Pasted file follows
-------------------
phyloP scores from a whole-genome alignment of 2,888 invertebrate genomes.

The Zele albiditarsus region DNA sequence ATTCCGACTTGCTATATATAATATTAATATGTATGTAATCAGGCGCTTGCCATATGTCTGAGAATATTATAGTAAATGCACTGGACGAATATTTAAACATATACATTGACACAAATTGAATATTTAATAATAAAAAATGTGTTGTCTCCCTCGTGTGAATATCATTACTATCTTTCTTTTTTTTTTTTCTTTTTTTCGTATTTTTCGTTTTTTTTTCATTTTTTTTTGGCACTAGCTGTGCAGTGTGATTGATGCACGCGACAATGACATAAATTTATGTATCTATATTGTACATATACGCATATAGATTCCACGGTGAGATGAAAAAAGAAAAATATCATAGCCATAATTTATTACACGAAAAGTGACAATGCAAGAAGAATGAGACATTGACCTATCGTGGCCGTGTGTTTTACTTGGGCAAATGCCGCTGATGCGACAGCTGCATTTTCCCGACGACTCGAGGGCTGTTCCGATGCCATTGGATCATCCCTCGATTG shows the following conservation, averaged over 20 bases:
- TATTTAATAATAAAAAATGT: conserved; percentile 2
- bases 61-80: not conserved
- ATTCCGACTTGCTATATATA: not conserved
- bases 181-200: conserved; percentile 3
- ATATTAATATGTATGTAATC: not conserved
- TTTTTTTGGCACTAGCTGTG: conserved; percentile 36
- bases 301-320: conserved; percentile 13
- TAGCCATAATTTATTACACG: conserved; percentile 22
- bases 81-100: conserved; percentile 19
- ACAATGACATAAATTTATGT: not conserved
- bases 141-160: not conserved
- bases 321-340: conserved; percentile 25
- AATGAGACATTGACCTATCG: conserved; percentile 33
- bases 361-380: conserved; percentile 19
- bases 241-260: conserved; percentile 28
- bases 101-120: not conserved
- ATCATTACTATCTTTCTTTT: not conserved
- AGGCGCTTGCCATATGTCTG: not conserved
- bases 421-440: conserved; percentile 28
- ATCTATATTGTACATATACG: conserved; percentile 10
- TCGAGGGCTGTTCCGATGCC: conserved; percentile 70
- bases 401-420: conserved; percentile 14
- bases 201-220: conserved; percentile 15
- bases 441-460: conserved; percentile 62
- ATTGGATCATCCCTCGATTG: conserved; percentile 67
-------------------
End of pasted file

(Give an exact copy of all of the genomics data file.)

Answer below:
phyloP scores from a whole-genome alignment of 2,888 invertebrate genomes.

The Zele albiditarsus region DNA sequence ATTCCGACTTGCTATATATAATATTAATATGTATGTAATCAGGCGCTTGCCATATGTCTGAGAATATTATAGTAAATGCACTGGACGAATATTTAAACATATACATTGACACAAATTGAATATTTAATAATAAAAAATGTGTTGTCTCCCTCGTGTGAATATCATTACTATCTTTCTTTTTTTTTTTTCTTTTTTTCGTATTTTTCGTTTTTTTTTCATTTTTTTTTGGCACTAGCTGTGCAGTGTGATTGATGCACGCGACAATGACATAAATTTATGTATCTATATTGTACATATACGCATATAGATTCCACGGTGAGATGAAAAAAGAAAAATATCATAGCCATAATTTATTACACGAAAAGTGACAATGCAAGAAGAATGAGACATTGACCTATCGTGGCCGTGTGTTTTACTTGGGCAAATGCCGCTGATGCGACAGCTGCATTTTCCCGACGACTCGAGGGCTGTTCCGATGCCATTGGATCATCCCTCGATTG shows the following conservation, averaged over 20 bases:
- TATTTAATAATAAAAAATGT: conserved; percentile 2
- bases 61-80: not conserved
- ATTCCGACTTGCTATATATA: not conserved
- bases 181-200: conserved; percentile 3
- ATATTAATATGTATGTAATC: not conserved
- TTTTTTTGGCACTAGCTGTG: conserved; percentile 36
- bases 301-320: conserved; percentile 13
- TAGCCATAATTTATTACACG: conserved; percentile 22
- bases 81-100: conserved; percentile 19
- ACAATGACATAAATTTATGT: not conserved
- bases 141-160: not conserved
- bases 321-340: conserved; percentile 25
- AATGAGACATTGACCTATCG: conserved; percentile 33
- bases 361-380: conserved; percentile 19
- bases 241-260: conserved; percentile 28
- bases 101-120: not conserved
- ATCATTACTATCTTTCTTTT: not conserved
- AGGCGCTTGCCATATGTCTG: not conserved
- bases 421-440: conserved; percentile 28
- ATCTATATTGTACATATACG: conserved; percentile 10
- TCGAGGGCTGTTCCGATGCC: conserved; percentile 70
- bases 401-420: conserved; percentile 14
- bases 201-220: conserved; percentile 15
- bases 441-460: conserved; percentile 62
- ATTGGATCATCCCTCGATTG: conserved; percentile 67